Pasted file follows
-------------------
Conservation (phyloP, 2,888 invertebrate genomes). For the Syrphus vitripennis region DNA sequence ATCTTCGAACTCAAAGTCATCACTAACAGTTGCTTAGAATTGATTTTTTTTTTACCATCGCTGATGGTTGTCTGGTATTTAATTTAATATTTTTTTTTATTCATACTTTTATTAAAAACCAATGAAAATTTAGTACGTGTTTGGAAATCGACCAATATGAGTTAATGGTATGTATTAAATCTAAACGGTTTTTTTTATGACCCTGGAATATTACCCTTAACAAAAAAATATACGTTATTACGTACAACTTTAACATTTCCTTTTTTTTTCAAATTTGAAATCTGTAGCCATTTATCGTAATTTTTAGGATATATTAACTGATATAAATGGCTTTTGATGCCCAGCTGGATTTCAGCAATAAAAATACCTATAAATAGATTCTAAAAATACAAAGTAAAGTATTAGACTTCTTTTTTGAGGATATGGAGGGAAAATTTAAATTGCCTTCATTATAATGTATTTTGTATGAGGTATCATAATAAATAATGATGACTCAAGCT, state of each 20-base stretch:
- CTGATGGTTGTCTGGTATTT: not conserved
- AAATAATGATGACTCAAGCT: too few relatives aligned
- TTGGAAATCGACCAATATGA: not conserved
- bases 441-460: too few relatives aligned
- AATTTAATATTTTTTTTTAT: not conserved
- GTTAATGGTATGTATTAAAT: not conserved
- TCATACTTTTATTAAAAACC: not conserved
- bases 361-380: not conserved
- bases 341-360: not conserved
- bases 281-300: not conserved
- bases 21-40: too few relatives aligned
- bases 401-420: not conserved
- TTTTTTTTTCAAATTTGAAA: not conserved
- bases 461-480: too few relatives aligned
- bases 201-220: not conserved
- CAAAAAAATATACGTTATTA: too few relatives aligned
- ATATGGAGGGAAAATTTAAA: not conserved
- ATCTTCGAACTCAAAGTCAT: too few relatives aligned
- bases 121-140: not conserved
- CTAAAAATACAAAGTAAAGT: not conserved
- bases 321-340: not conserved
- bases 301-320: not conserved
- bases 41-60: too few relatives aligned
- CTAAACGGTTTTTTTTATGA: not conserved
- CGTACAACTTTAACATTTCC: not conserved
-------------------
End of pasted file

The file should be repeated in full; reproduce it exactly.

Conservation (phyloP, 2,888 invertebrate genomes). For the Syrphus vitripennis region DNA sequence ATCTTCGAACTCAAAGTCATCACTAACAGTTGCTTAGAATTGATTTTTTTTTTACCATCGCTGATGGTTGTCTGGTATTTAATTTAATATTTTTTTTTATTCATACTTTTATTAAAAACCAATGAAAATTTAGTACGTGTTTGGAAATCGACCAATATGAGTTAATGGTATGTATTAAATCTAAACGGTTTTTTTTATGACCCTGGAATATTACCCTTAACAAAAAAATATACGTTATTACGTACAACTTTAACATTTCCTTTTTTTTTCAAATTTGAAATCTGTAGCCATTTATCGTAATTTTTAGGATATATTAACTGATATAAATGGCTTTTGATGCCCAGCTGGATTTCAGCAATAAAAATACCTATAAATAGATTCTAAAAATACAAAGTAAAGTATTAGACTTCTTTTTTGAGGATATGGAGGGAAAATTTAAATTGCCTTCATTATAATGTATTTTGTATGAGGTATCATAATAAATAATGATGACTCAAGCT, state of each 20-base stretch:
- CTGATGGTTGTCTGGTATTT: not conserved
- AAATAATGATGACTCAAGCT: too few relatives aligned
- TTGGAAATCGACCAATATGA: not conserved
- bases 441-460: too few relatives aligned
- AATTTAATATTTTTTTTTAT: not conserved
- GTTAATGGTATGTATTAAAT: not conserved
- TCATACTTTTATTAAAAACC: not conserved
- bases 361-380: not conserved
- bases 341-360: not conserved
- bases 281-300: not conserved
- bases 21-40: too few relatives aligned
- bases 401-420: not conserved
- TTTTTTTTTCAAATTTGAAA: not conserved
- bases 461-480: too few relatives aligned
- bases 201-220: not conserved
- CAAAAAAATATACGTTATTA: too few relatives aligned
- ATATGGAGGGAAAATTTAAA: not conserved
- ATCTTCGAACTCAAAGTCAT: too few relatives aligned
- bases 121-140: not conserved
- CTAAAAATACAAAGTAAAGT: not conserved
- bases 321-340: not conserved
- bases 301-320: not conserved
- bases 41-60: too few relatives aligned
- CTAAACGGTTTTTTTTATGA: not conserved
- CGTACAACTTTAACATTTCC: not conserved